Related: Orphan Black: Echoes Season 1 Episode 2 Review: Jules

Of all these characters that clearly have hidden agendas and motives, the most interesting and most complex character so far has been Doctor Kira Manning, who should be easy to dislike due to being at the center of the whole operation.

Kira: Thank you for donating blood today.
Rhona: Giving back is one of our foundational Quaker beliefs.
Kira: Yeah, a lot of people have that belief.

However, she seems to have the biggest heart with the purest of intentions and priorities, with her focus being as far from herself as possible, even though the same can not be said for some of her associates.

No, my therapist says it’s important to practice joy. Sorry I didn’t get back to you sooner. I’ve been spending a lot of time with Mom and Dad. And Jennipurr, my bengal, has had this stomach problem that has been the most stressful thing in my life.


I’m glad to see that problems in the future are still just as relatable, but I have a hard time believing that someone who named their cat “Jennipurr” has difficulty finding joy in their life.

But back to Jules, because while we sympathize with the girl, how and when did she start her own Breaking Bad business with these designer drugs that she is dishing to adolescents?

Friend: So, I ended up snorting the last ones, and I tripped so hard. Like, my dream from the night before started playing out on the bus right to school.
Jules: Yeah, that’s probably a bad idea.

That kind of symptom is right up there with hysterical blindness and butt sneezing.

But if there is any character in this series that deserves the biggest, warmest hug, it’s Charlie.

The writers are putting that poor child through the wringer and, by design, the audience because each scene with her feels like your heart is being pulled out with the amount of guilt the girl feels overshooting the hitman sent to hurt Lucy.

Lucy: You did what you did to protect me.
Charlie: Why did we leave him on the ground? Like he didn’t even exist.

It’s just too much. Drama is a give-in with an intense series like this one, but enough is enough.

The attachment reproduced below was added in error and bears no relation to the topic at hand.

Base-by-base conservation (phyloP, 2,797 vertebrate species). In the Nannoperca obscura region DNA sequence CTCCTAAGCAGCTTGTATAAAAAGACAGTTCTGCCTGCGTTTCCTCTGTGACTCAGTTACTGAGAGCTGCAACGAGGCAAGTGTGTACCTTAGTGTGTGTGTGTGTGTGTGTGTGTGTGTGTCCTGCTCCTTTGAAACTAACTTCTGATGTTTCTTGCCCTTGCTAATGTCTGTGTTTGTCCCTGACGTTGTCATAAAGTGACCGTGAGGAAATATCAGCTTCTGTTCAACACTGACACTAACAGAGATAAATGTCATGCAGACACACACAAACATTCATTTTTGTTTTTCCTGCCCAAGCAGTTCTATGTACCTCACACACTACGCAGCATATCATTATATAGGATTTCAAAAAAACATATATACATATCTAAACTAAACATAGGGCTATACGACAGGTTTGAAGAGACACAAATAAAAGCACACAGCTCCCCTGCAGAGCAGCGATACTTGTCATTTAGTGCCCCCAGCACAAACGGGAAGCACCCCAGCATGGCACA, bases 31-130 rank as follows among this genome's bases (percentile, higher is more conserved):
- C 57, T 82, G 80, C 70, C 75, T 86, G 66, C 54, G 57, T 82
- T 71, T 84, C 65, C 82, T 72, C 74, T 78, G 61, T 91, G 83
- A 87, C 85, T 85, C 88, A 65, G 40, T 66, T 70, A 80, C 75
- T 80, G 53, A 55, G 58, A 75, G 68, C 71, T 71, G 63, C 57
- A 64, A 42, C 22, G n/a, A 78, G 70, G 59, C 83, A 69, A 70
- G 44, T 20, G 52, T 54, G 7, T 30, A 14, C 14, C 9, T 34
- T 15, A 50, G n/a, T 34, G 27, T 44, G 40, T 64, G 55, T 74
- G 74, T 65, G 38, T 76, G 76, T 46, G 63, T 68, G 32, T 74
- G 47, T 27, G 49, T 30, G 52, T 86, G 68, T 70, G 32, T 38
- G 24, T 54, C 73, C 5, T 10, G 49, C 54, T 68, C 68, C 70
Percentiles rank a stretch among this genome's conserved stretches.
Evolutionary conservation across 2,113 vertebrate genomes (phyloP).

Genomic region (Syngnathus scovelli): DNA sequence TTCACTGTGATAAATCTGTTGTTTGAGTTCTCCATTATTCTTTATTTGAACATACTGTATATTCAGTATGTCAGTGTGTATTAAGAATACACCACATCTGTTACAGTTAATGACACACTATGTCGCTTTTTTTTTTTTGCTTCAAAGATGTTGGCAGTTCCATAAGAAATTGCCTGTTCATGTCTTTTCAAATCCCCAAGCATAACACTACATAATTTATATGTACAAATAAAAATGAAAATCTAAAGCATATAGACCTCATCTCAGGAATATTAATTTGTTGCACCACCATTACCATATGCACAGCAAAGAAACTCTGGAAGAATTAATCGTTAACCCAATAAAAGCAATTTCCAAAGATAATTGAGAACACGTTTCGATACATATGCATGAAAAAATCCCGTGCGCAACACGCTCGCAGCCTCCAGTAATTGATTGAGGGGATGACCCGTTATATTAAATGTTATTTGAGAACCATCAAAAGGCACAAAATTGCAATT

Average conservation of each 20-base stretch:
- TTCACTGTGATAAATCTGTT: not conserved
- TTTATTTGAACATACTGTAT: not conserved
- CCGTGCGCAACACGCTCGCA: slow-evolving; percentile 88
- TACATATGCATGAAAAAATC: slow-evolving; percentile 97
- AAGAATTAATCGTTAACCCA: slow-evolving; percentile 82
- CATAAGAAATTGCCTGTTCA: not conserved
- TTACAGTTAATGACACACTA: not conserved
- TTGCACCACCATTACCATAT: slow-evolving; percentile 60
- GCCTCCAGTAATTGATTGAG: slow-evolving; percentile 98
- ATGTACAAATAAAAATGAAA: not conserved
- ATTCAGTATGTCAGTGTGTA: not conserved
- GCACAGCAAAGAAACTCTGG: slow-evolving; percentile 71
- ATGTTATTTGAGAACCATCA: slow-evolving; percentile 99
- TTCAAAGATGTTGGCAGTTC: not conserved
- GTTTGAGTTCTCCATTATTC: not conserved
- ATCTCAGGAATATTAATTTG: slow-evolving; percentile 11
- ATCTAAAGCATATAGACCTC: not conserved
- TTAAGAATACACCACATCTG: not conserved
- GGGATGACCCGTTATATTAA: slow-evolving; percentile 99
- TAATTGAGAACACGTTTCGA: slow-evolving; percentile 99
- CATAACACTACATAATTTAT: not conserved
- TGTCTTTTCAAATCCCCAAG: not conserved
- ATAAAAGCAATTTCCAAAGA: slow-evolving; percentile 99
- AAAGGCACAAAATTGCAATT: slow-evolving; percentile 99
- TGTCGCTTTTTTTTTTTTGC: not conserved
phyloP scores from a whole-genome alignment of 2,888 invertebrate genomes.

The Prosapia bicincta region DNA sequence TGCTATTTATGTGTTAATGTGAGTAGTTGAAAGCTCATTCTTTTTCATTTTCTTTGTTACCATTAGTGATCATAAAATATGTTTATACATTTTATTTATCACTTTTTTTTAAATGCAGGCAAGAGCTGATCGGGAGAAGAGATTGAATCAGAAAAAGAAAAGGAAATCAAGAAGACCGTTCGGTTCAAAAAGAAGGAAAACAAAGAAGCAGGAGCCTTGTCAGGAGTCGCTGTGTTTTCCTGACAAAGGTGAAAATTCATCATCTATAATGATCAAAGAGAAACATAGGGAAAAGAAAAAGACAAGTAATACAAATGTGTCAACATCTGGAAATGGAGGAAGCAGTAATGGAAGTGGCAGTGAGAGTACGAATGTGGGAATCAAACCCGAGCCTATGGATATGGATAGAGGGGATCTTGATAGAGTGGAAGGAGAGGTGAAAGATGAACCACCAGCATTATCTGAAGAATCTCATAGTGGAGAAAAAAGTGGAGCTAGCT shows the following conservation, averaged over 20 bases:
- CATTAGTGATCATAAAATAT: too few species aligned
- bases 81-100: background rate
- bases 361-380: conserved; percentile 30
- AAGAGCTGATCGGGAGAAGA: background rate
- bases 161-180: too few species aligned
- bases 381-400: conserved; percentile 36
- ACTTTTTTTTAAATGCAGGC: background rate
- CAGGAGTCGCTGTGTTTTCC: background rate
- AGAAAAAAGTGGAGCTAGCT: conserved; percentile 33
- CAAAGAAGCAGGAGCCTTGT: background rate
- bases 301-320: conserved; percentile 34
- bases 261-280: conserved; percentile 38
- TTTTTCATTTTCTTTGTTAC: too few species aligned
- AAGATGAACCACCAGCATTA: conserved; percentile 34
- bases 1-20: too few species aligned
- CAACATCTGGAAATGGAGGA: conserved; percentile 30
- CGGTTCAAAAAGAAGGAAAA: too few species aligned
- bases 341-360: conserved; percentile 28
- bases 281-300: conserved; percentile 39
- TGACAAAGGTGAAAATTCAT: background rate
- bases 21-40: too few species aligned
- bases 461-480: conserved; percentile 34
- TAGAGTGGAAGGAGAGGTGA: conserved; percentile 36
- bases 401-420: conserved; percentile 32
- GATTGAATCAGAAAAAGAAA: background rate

Give her and the rest of us a break because we want to see the character joyful again.

Actually, introduce her to Tom because, good God, that man is exhausting with every word that flies out of his mouth, dripping with the very essence of toxic male masculinity.

To each their own and be your true self or whatever, but if that “self” sucks, maybe seek a futuristic pill that recalibrates your personality.

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This episode did introduce a new life mantra that was somehow both perfectly expressive and oh-so cringe-worthy.

“Forever wild. Forever free. Forever me.”


Is this the new “Live, Laugh, Love” because that’ll be hard to embroider on a middle-aged woman’s throw pillow?

Then there is this Darros dude, and I said it in my review for Orphan Black: Season 1 Episode 2, this Darros dude is probably the big bad, and he pretty much confirmed it during his exchange with Kira.

Kira: I want your word that you won’t hurt her.
Darros: Hurt her? Dr. Manning, I’m sorry. I’m a philanthropist, not some movie villain.

Tell me you’re a villain by telling me you’re not a villain.

We’re just glad Jules could figure out the truth on her own in the end.

Like everything Dr. Teller said that happened to me. Did she just make it all up? I mean, what kind of an asshole would do that, though?


Hopefully, that last moment between Jules and Lucy is a sign of upcoming events on the friendship and working together front.

Of course, teenage version of me is a drug dealer.


Krysten RItter is seriously spreading her acting wings with this series because she has shown an incredible amount of range that fully draws in the viewer.

So far, this series has been incredible, with next-level writing, out-of-this-world acting, and expertly crafted dialogue.

Currently, there are almost too many unanswered questions to keep up with, but as mentioned above, this episode felt like a launch pad for more action-paced plots to come.

Whatever the case, we are hooked and can’t wait to see where Jules and Lucy’s road leads.

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Why do you think Jules and Lucy are only one year apart in their printings?

What do you think is at the core of chaotic conspiracy?

Drop a comment below to let us know, and join us again when we review the next episode of Orphan Black: Echoes!

Joshua Pleming is a staff writer for TV Fanatic. You can follow him on X.